Exploring the Property Value Implications of Flexible Space

Innovative business models, changing technologies, and shifting consumer needs in recent years have contributed to the growing phenomenon of flexible office space. Recent research from CBRE shows that this niche market is spreading across larger enterprises, and attracting bigger investment interest.

In its report, “The Property Value Implications of Flexible Space,” CBRE compiled extensive data on flex space leases in both Class A and B buildings across several American cities, and the results are clear — investors are looking for opportunities to explore this market, and the data supports investment.

In the study, CBRE identified 31 sales over the past five years where third-party flexible space operators made up at least 10% of the total tenant mix at the time of sale. Using these case studies, they examined how factors like building class and capitalization rates, diversity and investment of tenants, and market fluctuations might affect a flex space lease for investors, landlords, and users. Data rich and extensive, the study is worth a read, but you’ll find our main takeaways below.

Class matters

Historically, flexible operators have leased space in both large, amenity-rich office buildings and in smaller buildings in need of upgrades. Among the flex transactions, 52% of properties were classified as Class A and 48% as Class B. The study notes that variations in building class means broader appeal to a variety of users, and enables rapid growth. CBRE also points out that the flex transactions in this analysis performed favorably compared to national averages for high quality central business district (CBD) offices.

The study also notes that when flex space tenancy is present, cap rates decrease, then plateau, and eventually increase. For example, over the past five years, 81% of flex transactions had lower cap rates than the national average for a Class A CBD building. Of course, this result is largely because flex space tenants are concentrated in high growth markets with strong investment activity, where cap rates are lower. However, the study shows evidence that the inclusion of flex transactions is a potential boon to the value of the building, particularly Class B buildings, based on the tenants themselves, and the improvements/build out they make upon move-in. The increase in overall value rises, particularly in lower classified flex buildings, causing them to perform as Class A assets.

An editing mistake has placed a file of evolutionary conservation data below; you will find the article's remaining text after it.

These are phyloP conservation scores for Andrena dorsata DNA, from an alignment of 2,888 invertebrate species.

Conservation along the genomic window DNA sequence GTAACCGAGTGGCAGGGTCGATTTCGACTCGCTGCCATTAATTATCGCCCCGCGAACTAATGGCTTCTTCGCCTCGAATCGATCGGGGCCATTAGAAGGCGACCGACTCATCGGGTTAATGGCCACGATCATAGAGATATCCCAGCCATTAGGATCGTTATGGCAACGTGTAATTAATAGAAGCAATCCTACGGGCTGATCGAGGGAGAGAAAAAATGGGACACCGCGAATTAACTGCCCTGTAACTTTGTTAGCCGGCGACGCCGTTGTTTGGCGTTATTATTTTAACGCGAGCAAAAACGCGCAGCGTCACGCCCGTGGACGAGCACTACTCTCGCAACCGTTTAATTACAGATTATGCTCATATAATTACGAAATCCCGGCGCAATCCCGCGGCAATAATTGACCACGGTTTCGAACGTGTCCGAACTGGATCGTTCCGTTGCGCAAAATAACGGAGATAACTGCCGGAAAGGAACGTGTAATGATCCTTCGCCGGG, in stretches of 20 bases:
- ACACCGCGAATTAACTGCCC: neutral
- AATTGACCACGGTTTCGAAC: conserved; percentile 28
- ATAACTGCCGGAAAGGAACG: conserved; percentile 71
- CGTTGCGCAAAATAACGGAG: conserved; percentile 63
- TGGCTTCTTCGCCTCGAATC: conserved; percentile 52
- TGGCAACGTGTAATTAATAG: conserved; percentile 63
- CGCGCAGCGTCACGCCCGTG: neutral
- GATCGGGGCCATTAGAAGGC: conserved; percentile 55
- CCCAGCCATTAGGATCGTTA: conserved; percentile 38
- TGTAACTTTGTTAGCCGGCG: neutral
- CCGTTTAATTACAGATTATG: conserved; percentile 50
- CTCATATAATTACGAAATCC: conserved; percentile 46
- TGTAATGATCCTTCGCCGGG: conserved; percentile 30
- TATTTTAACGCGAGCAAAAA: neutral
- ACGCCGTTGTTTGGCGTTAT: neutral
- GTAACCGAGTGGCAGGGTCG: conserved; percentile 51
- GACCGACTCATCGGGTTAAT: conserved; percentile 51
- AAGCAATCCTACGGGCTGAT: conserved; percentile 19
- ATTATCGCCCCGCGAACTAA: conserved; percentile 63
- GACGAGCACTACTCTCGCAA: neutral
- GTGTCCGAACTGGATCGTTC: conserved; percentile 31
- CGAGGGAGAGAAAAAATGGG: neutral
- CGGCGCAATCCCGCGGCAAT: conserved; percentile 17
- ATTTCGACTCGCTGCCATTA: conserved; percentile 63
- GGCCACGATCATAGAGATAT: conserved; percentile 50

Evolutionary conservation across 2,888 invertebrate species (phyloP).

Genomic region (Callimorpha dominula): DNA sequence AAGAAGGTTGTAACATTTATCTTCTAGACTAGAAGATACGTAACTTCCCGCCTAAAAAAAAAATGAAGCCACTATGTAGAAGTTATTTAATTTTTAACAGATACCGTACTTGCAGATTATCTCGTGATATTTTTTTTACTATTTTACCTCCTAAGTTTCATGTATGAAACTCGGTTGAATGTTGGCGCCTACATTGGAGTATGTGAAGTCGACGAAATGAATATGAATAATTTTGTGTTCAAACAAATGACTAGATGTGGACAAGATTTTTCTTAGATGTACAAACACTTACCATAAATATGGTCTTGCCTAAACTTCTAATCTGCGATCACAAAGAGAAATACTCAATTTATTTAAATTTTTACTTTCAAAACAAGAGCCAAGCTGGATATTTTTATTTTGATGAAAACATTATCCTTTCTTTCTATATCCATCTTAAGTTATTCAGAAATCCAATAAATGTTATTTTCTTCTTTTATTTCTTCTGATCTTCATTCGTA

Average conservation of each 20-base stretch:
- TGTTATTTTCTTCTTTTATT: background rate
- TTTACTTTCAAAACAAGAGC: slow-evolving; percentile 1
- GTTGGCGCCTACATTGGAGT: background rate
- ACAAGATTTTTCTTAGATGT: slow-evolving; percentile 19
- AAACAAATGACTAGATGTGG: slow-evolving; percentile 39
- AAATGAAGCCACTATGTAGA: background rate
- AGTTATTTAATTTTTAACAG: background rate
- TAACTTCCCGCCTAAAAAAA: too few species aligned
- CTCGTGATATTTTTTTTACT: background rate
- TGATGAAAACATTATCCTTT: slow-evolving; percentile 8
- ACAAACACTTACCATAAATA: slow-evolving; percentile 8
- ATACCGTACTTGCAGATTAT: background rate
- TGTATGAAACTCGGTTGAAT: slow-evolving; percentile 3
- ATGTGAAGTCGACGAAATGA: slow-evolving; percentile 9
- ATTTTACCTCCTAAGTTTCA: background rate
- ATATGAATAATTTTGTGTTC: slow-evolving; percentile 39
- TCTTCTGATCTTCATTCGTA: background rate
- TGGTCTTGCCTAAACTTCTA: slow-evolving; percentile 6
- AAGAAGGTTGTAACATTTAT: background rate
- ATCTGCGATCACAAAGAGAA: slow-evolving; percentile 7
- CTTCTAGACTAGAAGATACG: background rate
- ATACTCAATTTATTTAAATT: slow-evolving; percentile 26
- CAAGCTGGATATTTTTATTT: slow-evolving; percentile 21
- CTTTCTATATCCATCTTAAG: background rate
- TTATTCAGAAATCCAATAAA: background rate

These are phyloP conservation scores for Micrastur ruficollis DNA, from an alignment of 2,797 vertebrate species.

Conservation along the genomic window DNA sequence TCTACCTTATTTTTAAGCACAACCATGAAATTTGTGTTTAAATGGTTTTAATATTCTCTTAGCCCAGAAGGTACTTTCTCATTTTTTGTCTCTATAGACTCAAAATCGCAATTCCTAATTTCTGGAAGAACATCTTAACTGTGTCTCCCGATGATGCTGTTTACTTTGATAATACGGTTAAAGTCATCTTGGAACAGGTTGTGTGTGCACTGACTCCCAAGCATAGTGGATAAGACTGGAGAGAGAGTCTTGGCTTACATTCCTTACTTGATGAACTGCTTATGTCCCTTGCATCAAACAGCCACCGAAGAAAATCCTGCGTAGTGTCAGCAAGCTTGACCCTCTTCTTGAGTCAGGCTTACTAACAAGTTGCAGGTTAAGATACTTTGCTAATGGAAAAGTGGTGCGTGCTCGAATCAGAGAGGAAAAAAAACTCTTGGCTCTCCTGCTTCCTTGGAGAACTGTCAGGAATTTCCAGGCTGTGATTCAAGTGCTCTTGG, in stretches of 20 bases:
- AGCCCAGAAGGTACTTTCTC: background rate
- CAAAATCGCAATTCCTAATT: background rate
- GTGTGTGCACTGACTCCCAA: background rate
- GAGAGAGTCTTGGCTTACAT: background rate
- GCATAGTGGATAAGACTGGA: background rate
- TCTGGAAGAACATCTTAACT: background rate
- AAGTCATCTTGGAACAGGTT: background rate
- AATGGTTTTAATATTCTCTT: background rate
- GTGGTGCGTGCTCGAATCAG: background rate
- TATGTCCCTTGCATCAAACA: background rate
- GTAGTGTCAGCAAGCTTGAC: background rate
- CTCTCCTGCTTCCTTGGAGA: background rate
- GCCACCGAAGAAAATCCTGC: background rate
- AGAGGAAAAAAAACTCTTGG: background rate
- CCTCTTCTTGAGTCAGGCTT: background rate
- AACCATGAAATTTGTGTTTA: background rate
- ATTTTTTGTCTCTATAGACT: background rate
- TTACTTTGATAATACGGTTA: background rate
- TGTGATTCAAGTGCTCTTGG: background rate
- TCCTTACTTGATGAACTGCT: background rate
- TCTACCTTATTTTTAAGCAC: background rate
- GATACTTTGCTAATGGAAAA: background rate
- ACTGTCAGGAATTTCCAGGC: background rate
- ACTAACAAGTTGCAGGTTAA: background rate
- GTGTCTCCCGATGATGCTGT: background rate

Using the Capital Hill property in Denver as an example, the study demonstrates how a Class B building with a coworking tenant was a positive strategic move. The tenant’s business originated in Denver, and provided a niche offering for the tech companies in that city. Investors were satisfied by the strong interest in creative office space. The company now operates out of several U.S. cities, and the property itself has a 6.6% cap rate, the highest of any flex transaction.

Higher cap rates seem to correlate directly with a higher threshold of flexible space transactions, but overall, the class of building, location, and improvements made on move-in all play a large role in property value increase, and demonstrate confidence in flex space transactions as a positive force in property value.

Know your market, know your tenant

Real estate fundamentals won’t change — good location, access, and strong businesses will always be crucial to the success of an investment. However, tenant investment in the space means a potentially higher price per square footage, and overall increased value. Flex space operators typically invest heavily in build-out, according to CBRE, and the study shows the price per square foot performance of each flex transaction compared to its peer transactions: 43% had a higher price PSF, 33% were on par with their peer set, and a mere 23% had a lower price PSF.

These numbers reflect the quality of tenants, and engaging with flex space operators who have a diverse population, a quality product, and strong investment in the space lessens the risk. Understanding tenants’ need for flexibility will enhance future opportunity as more and more companies look to flex space strategies for office space solutions. Inclusion of flex space in a portfolio also has the potential to diversify a building’s income stream.

Of course there are doubters, and the risk of exposure to flex tenants not prepared to satisfy long term lease agreements is still there. But CBRE confidently confirms the trends driving these new office requirements are unquestionable, and unlikely to change. Growth in this segment won’t be deterred even if there are small dips in demand, and the study goes on to remark that a downturn could even benefit this niche.

Clarity, change and confidence

With the market changing, and demands veering more and more toward flexible options, landlords and investors should look toward flex space opportunities. Although this sector is new, and not without risk, the results are promising — businesses are becoming increasingly innovative, and so are their needs. Read the full study for all the data, but the conclusion is clear: Flexible space is an opportunity to expand and diversify.

Get the full report here.